Release Date: June 20, 2012
Tech Type: Smartphone
Price: $259.99 w/contract $549.99 w/o contract
Operating System: Android 4.0
Screen Size: 4.8 in
Dimensions: 5.38 in x 2.78 in
Weight: 4.70 oz
The much sought after latest addition to the Samsung Galaxy line of plastic-y mobile products has finally come down from the heavens, divinely descending. Floating from the clouds to my waiting hands. I wept. My god did I weep. It was like nothing I have ever experienced. This is why I’m alive, to use this fucking phone.
I understand you are wondering where I am going with this. Well, I know it’s hard to read sarcasm. So sit tight while I review an ultra-hyped smartphone that is relatively hum-drum when actually put to the stringent standards that we here at Arcadversary pride ourselves on (shitting while playing Draw Something).
The Samsung Galaxy S III was built on a dream. A dream that one day an Android Smartphone would have no “buts.” Case in point: “It’s got a great processor and amazing screen but Facebook still crashes” or “The market has a ton of apps and games and I absolutely love everything about it but the realistic battery life is about 3 hours and I’m going to throw it across the room because I hate TouchWiz.”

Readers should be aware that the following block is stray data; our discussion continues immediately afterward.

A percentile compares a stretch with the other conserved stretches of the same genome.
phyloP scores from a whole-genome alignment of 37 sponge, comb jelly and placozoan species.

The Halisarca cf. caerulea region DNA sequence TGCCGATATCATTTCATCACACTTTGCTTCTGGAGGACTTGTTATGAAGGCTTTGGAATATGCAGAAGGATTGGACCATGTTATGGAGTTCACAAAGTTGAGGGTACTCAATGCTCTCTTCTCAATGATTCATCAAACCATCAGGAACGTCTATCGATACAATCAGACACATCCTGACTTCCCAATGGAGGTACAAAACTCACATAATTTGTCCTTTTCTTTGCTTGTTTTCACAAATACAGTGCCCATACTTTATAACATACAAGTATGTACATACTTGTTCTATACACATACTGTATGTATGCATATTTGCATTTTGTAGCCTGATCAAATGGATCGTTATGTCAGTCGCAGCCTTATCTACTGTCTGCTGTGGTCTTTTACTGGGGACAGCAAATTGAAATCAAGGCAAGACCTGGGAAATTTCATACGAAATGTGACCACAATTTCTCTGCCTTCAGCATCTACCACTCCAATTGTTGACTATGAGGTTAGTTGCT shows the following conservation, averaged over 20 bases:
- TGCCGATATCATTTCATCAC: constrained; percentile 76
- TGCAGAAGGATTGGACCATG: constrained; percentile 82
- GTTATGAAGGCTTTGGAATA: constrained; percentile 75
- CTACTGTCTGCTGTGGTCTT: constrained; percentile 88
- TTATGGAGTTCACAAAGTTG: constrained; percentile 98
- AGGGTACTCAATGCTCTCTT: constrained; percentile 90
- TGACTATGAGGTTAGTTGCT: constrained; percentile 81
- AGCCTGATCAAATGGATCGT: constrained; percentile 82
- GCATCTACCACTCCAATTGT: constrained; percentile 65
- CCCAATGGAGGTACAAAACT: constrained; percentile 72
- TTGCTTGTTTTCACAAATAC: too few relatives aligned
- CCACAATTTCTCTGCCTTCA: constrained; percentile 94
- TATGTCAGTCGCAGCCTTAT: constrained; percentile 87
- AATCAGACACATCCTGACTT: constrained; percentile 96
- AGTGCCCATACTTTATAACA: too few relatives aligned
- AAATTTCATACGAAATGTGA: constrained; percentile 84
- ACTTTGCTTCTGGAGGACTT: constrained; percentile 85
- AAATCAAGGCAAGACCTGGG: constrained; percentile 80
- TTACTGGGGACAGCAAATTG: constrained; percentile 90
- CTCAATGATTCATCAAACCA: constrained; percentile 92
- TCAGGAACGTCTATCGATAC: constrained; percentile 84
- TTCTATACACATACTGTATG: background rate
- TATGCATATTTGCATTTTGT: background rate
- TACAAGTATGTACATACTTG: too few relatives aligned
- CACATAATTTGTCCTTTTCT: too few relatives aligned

It didn’t really work to the fullest extent. The S III isn’t a game changer by any stretch, but it is relatively nice. It’s still got a plastic-y feel, but it feels sturdier than most Samsung devices. It has classy silver accents and a hardware home button that I hate so much. The form factor is soft and curved and it feels as such in your hand. Very sleek and stream line (with the exception of that fucking button). It’s still plastic and shiny and smooth, so you’ll probably drop it (idiot).
The 4.8 inch HD Super AMOLED screen is pretty sick. It’s got a wonderfully crisp display that clearly displays the worst part about this phone. Although it has the well-developed Android 4.0 and will probably be getting 4.1 Jelly Bean anytime now, TouchWiz, Samsung’s User Interface overlay, screws everything up by being ugly and glitchy. I’ll give Samsung that this version of TouchWiz is a bit more useful and less in-your-face.
There are some features that make me not hate this phone. The processor is speedy and, I’ll even say, impressive. They got that right. It’s solid and can keep up with the apps. The camera is 8 megapixel and shoots 1080p HD video. I took a picture with it and it’s pretty nice. The camera software is meh. It’s pretty much the same old deal. The front facing camera is 1.9 megapixel. That’s a little more than usual and it shows.
There are some TouchWiz apps included such as AllShare, a photo-sharing app that you probably won’t use, an Android Beam app called S Beam, and S Voice, a voice action app that wishes desperately that it was Siri.
This phone isn’t bad, I’ll give it that. The problem is that the Galaxy S III isn’t as forward-thinking as it could have been and was made out to be. It just joins the ranks of the current Android army. A lot of buyers were really looking forward to the S III as something that was going to step up the smartphone game as Samsung’s premium flagship device. It falls short.